This is one amazing lens and I’m probably the one photographers who owns one. The combination of focal length and design just makes it too far out there for the vast majority of photographers. It is a manual focusing lens with the ability to tilt and shift and while doing so permitting aperture control (that’s what the E stands for). You can use this lens as a standard 45mm manual focus lens but in these days, most are lost without AF. The purpose of the PC-E series is two fold: corrections for doing architecture, straight line photography and extended DOF control. This combination of quality and flexibility puts the price of the 45PC-E up there and out of the reach of most shooters (but you can rent it easily).
“Why do you have the 45PC-E?” That’s a really common question and the simple reason is, it’s the corner stone of my Ultra Wide Pano kit. The 45PC-E is a stunning lens for landscape photography. In this role, it’s manual focus and tilt capability give you complete control of the DOF and point of focus. Having a 77mm front elements means it can utilize all the same filters you should carry for the 24-70AFS and 70-200VR2 which is real convenient for the landscape photographer. But don’t let the PC-E aspect of the lens scare you off. Here’s a 4pg PDF on using a PCE lensthat makes it real easy to make the most of this gem!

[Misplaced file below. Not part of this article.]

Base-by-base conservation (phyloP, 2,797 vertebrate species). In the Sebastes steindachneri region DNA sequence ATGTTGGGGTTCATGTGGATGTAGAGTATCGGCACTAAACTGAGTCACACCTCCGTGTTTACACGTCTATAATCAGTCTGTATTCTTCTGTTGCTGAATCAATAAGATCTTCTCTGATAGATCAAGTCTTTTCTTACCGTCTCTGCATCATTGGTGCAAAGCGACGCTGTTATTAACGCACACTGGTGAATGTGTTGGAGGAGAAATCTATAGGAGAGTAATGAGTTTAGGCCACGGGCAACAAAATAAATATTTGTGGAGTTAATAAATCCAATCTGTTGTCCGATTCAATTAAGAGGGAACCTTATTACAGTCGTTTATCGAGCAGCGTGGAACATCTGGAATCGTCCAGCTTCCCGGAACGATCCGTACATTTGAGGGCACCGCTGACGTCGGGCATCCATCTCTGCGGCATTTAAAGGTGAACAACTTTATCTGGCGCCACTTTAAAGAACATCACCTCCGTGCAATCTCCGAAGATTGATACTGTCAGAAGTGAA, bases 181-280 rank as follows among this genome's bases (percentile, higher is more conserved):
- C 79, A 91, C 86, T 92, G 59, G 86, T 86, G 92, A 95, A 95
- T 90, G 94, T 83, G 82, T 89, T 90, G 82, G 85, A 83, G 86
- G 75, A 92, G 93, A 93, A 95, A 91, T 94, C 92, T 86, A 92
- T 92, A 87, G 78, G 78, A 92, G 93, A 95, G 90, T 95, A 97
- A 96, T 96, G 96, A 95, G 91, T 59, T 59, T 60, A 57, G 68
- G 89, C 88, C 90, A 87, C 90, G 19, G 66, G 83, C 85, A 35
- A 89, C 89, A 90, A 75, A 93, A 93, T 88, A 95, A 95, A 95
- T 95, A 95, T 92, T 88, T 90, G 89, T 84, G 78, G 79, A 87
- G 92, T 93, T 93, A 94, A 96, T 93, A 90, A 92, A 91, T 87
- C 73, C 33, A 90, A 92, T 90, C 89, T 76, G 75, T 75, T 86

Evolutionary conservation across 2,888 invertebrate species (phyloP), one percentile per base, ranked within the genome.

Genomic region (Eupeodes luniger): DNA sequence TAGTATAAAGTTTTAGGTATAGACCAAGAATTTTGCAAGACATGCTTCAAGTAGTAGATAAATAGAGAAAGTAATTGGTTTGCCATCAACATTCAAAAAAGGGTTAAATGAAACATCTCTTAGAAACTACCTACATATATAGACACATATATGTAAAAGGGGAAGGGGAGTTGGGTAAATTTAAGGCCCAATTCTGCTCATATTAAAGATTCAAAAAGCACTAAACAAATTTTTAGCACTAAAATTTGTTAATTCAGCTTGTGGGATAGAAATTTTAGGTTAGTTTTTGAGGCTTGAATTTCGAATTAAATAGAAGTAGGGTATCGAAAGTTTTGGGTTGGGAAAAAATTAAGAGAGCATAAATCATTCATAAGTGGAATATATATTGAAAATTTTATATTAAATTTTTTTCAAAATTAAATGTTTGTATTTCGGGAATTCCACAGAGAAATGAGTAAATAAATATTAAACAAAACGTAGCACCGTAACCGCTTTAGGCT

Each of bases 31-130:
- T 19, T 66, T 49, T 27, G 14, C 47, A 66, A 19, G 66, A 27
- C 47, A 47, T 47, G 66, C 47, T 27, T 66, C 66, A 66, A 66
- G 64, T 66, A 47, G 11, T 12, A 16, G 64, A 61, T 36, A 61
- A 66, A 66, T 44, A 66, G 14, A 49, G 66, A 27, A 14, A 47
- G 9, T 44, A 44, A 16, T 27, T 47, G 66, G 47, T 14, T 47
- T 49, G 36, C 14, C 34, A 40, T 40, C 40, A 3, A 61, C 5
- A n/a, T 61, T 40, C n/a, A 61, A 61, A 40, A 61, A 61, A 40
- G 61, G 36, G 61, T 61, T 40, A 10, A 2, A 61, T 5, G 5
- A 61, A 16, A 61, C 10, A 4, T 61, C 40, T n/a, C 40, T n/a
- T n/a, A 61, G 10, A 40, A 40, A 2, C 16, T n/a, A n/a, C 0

This was a very expensive day for me! I had a whole day of shooting with the new Nikon 45PC-E micro, one very sweet lens! Just like the 24PC-E, the 45PC-E is standard lens that you have to manually focus. When the aperture ring is in the L position, you select your aperture via the sub-command dial on the body. So standard shooting is pretty much like usual.
Shift the lens and you can keep parellel lines straight. All of these images were taken at Norris Geyser Basin shooting just the 45PC-E. I really thought before I had the lens that 45mm a real funky focal length. That’s before I shot with it and instantly I remembered enjoying shooting with the 45GN so long ago. It is a cool focal length.
Photos captured by D3, 45PC-E on Lexar UDMA digital film